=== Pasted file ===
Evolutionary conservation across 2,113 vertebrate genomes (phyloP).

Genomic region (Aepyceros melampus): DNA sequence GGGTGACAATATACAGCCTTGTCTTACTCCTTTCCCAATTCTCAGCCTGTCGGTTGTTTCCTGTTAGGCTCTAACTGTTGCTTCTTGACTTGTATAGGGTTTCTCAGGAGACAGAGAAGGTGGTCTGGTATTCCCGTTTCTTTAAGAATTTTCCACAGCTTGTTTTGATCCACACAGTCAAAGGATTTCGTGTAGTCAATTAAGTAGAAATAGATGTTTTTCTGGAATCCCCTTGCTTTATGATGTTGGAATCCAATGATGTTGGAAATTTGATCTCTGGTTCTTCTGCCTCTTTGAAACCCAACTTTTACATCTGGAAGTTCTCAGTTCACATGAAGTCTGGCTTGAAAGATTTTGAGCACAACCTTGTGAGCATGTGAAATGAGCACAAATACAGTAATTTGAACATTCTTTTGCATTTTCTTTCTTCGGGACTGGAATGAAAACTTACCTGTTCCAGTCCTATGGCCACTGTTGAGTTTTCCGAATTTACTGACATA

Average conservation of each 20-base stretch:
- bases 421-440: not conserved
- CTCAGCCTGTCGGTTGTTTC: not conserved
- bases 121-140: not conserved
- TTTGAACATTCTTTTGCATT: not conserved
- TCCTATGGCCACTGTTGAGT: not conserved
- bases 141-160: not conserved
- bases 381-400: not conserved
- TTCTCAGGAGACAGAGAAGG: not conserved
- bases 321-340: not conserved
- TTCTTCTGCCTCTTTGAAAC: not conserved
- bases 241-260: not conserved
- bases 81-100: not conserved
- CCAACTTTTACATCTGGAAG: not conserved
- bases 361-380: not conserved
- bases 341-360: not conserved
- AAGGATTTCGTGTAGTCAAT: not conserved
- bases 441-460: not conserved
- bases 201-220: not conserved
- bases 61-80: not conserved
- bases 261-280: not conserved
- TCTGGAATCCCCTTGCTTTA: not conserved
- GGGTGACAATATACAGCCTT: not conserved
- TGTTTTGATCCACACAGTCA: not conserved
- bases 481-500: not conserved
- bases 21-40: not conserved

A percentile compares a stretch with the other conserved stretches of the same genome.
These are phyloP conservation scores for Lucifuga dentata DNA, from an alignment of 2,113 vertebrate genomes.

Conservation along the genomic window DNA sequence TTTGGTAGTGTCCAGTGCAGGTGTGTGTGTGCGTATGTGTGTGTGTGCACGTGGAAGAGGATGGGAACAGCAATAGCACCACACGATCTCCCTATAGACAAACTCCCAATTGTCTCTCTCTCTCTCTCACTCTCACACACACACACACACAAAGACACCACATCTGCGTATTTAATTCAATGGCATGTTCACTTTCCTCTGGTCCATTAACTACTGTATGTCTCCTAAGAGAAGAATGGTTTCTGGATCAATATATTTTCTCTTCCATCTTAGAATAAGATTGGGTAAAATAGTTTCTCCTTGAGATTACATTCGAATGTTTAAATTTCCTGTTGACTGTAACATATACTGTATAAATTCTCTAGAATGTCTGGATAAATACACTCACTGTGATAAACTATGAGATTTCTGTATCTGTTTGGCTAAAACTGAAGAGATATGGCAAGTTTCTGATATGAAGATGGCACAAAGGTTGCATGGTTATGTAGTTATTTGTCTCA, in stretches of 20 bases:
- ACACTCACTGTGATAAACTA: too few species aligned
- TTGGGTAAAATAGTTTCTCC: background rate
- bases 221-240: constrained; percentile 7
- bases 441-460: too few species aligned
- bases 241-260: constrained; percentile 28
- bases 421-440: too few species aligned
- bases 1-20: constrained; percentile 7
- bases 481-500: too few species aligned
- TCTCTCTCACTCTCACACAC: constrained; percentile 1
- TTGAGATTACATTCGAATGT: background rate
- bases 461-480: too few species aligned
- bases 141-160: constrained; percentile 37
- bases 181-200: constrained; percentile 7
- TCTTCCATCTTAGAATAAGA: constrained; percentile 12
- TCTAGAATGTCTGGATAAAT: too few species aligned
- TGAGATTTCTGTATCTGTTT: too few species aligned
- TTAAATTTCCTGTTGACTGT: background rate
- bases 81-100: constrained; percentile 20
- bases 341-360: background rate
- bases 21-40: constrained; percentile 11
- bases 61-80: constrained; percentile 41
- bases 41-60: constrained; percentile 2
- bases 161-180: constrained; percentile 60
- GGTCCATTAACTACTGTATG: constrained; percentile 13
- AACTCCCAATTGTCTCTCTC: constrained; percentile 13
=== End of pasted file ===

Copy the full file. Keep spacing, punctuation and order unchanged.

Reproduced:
Evolutionary conservation across 2,113 vertebrate genomes (phyloP).

Genomic region (Aepyceros melampus): DNA sequence GGGTGACAATATACAGCCTTGTCTTACTCCTTTCCCAATTCTCAGCCTGTCGGTTGTTTCCTGTTAGGCTCTAACTGTTGCTTCTTGACTTGTATAGGGTTTCTCAGGAGACAGAGAAGGTGGTCTGGTATTCCCGTTTCTTTAAGAATTTTCCACAGCTTGTTTTGATCCACACAGTCAAAGGATTTCGTGTAGTCAATTAAGTAGAAATAGATGTTTTTCTGGAATCCCCTTGCTTTATGATGTTGGAATCCAATGATGTTGGAAATTTGATCTCTGGTTCTTCTGCCTCTTTGAAACCCAACTTTTACATCTGGAAGTTCTCAGTTCACATGAAGTCTGGCTTGAAAGATTTTGAGCACAACCTTGTGAGCATGTGAAATGAGCACAAATACAGTAATTTGAACATTCTTTTGCATTTTCTTTCTTCGGGACTGGAATGAAAACTTACCTGTTCCAGTCCTATGGCCACTGTTGAGTTTTCCGAATTTACTGACATA

Average conservation of each 20-base stretch:
- bases 421-440: not conserved
- CTCAGCCTGTCGGTTGTTTC: not conserved
- bases 121-140: not conserved
- TTTGAACATTCTTTTGCATT: not conserved
- TCCTATGGCCACTGTTGAGT: not conserved
- bases 141-160: not conserved
- bases 381-400: not conserved
- TTCTCAGGAGACAGAGAAGG: not conserved
- bases 321-340: not conserved
- TTCTTCTGCCTCTTTGAAAC: not conserved
- bases 241-260: not conserved
- bases 81-100: not conserved
- CCAACTTTTACATCTGGAAG: not conserved
- bases 361-380: not conserved
- bases 341-360: not conserved
- AAGGATTTCGTGTAGTCAAT: not conserved
- bases 441-460: not conserved
- bases 201-220: not conserved
- bases 61-80: not conserved
- bases 261-280: not conserved
- TCTGGAATCCCCTTGCTTTA: not conserved
- GGGTGACAATATACAGCCTT: not conserved
- TGTTTTGATCCACACAGTCA: not conserved
- bases 481-500: not conserved
- bases 21-40: not conserved

A percentile compares a stretch with the other conserved stretches of the same genome.
These are phyloP conservation scores for Lucifuga dentata DNA, from an alignment of 2,113 vertebrate genomes.

Conservation along the genomic window DNA sequence TTTGGTAGTGTCCAGTGCAGGTGTGTGTGTGCGTATGTGTGTGTGTGCACGTGGAAGAGGATGGGAACAGCAATAGCACCACACGATCTCCCTATAGACAAACTCCCAATTGTCTCTCTCTCTCTCTCACTCTCACACACACACACACACAAAGACACCACATCTGCGTATTTAATTCAATGGCATGTTCACTTTCCTCTGGTCCATTAACTACTGTATGTCTCCTAAGAGAAGAATGGTTTCTGGATCAATATATTTTCTCTTCCATCTTAGAATAAGATTGGGTAAAATAGTTTCTCCTTGAGATTACATTCGAATGTTTAAATTTCCTGTTGACTGTAACATATACTGTATAAATTCTCTAGAATGTCTGGATAAATACACTCACTGTGATAAACTATGAGATTTCTGTATCTGTTTGGCTAAAACTGAAGAGATATGGCAAGTTTCTGATATGAAGATGGCACAAAGGTTGCATGGTTATGTAGTTATTTGTCTCA, in stretches of 20 bases:
- ACACTCACTGTGATAAACTA: too few species aligned
- TTGGGTAAAATAGTTTCTCC: background rate
- bases 221-240: constrained; percentile 7
- bases 441-460: too few species aligned
- bases 241-260: constrained; percentile 28
- bases 421-440: too few species aligned
- bases 1-20: constrained; percentile 7
- bases 481-500: too few species aligned
- TCTCTCTCACTCTCACACAC: constrained; percentile 1
- TTGAGATTACATTCGAATGT: background rate
- bases 461-480: too few species aligned
- bases 141-160: constrained; percentile 37
- bases 181-200: constrained; percentile 7
- TCTTCCATCTTAGAATAAGA: constrained; percentile 12
- TCTAGAATGTCTGGATAAAT: too few species aligned
- TGAGATTTCTGTATCTGTTT: too few species aligned
- TTAAATTTCCTGTTGACTGT: background rate
- bases 81-100: constrained; percentile 20
- bases 341-360: background rate
- bases 21-40: constrained; percentile 11
- bases 61-80: constrained; percentile 41
- bases 41-60: constrained; percentile 2
- bases 161-180: constrained; percentile 60
- GGTCCATTAACTACTGTATG: constrained; percentile 13
- AACTCCCAATTGTCTCTCTC: constrained; percentile 13